We hoped that would be enough to change the Followers' behavior, and for several years it seemed that it had. But in 2008, the deaths started up again.
We decided to try to get the remaining four exemptions repealed. The legislator again agreed to sponsor the bill. Because it had been such an exhausting fight in 1999, we decided to move to Salem to help him. When the church found that we were living in Salem, they gave up and said they would not oppose our bill because the deaths in Oregon had reached "a critical mass." Seventy-eight dead children were not a critical mass, but 82 were.
Our bill sailed through almost unanimously, and there has not been a Followers of Christ child die of medical neglect since 2009, not even in one of their unattended home deliveries. Oregon is one of six states with no religious exemption for care of children.
Many Idaho deaths
The most urgent need for legislative reform now is Idaho, which has four or more Followers of Christ congregations. State law allows parents to withhold lifesaving medical care from children, so criminal charges are never filed. One coroner doesn't even do autopsies on Followers' children because Idaho law requires autopsies only when a crime is suspected. Some families have reportedly moved from Oregon to Idaho since Oregon eliminated its exemptions.
In the Peaceful Valley Cemetery owned by the Followers of Christ, 35% of the graves are of minor children or stillbirths. Statewide, only 3% of Idaho deaths are of minor children or stillbirths.
Though the deaths go back as far as 1924, 149 of the 206 graves of minors occurred after Idaho enacted religious defenses to criminal injury and manslaughter. This death sentence for so many was passed by the Legislature with no discussion.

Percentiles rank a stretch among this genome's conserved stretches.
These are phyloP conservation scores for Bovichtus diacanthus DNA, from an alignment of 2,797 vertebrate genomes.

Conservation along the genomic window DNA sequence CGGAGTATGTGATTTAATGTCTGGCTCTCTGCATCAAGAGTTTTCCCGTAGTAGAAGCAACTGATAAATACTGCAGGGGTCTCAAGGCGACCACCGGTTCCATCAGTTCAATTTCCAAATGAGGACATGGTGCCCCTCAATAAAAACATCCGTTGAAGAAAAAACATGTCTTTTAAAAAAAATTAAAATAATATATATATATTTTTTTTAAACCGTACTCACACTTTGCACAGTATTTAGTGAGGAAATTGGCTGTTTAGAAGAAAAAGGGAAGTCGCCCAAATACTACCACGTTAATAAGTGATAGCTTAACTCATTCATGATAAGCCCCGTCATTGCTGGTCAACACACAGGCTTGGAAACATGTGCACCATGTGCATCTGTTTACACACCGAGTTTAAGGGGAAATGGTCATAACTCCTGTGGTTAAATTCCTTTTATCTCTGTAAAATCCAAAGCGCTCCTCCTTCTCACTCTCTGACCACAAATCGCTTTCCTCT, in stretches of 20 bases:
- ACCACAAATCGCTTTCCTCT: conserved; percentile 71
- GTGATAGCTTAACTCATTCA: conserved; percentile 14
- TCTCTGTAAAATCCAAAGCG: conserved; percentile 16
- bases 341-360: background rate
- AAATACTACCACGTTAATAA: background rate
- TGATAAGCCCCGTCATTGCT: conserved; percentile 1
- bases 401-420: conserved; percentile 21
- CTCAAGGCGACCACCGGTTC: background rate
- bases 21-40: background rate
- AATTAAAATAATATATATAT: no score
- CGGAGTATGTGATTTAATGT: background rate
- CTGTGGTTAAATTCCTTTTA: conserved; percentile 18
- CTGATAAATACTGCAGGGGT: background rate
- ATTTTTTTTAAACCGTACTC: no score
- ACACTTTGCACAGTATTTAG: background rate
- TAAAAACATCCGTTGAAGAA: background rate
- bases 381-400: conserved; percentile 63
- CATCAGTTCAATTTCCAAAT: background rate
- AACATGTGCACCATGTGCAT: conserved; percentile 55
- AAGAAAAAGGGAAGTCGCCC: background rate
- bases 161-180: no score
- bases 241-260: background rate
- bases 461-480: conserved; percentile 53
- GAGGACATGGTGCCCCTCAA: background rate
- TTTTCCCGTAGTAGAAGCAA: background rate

We are working hard for repeal in Idaho but to date haven't gotten even a committee hearing.
Turning to another subject, we want to thank the Freedom from Religion Foundation for co-signing our petition to the Internal Revenue Service asking that they stop recognizing bills for rituals and prayer as a deductible medical expense. Since 1943, the IRS has allowed bills that Christian Science practitioners submit for their prayers to be deducted from income taxes as a medical expense.
The amount of money at issue is not as significant as the fact that the policy has been used to bolster lobbying for religious exemptions from child neglect laws. Two states even have laws explicitly allowing those whose prayers are deductible medical expenses to deprive their children of medical care. We hope to hear something from the IRS about this early next year.
Finally, we would be grateful if you would write or call your U.S. House and Senate members to state your opposition to bills that give religious objectors an exemption from purchasing health insurance. The House bill, H.R.2061, recently passed the House by voice vote. A companion bill, S.352, sponsored by Sen. Kelly Ayotte, R-N.H., is in the Senate Finance Committee.
The Congressional Budget Office estimates these bills will cost the government $1.24 billion over 10 years. The more people exempt from insurance pools, the more premiums will go up for the rest of us. We believe that at least some of those children in Idaho would have gotten medical care if their parents had been required to buy health insurance for them.
Go to childrenshealthcare.org and to idahochildren.org for more information.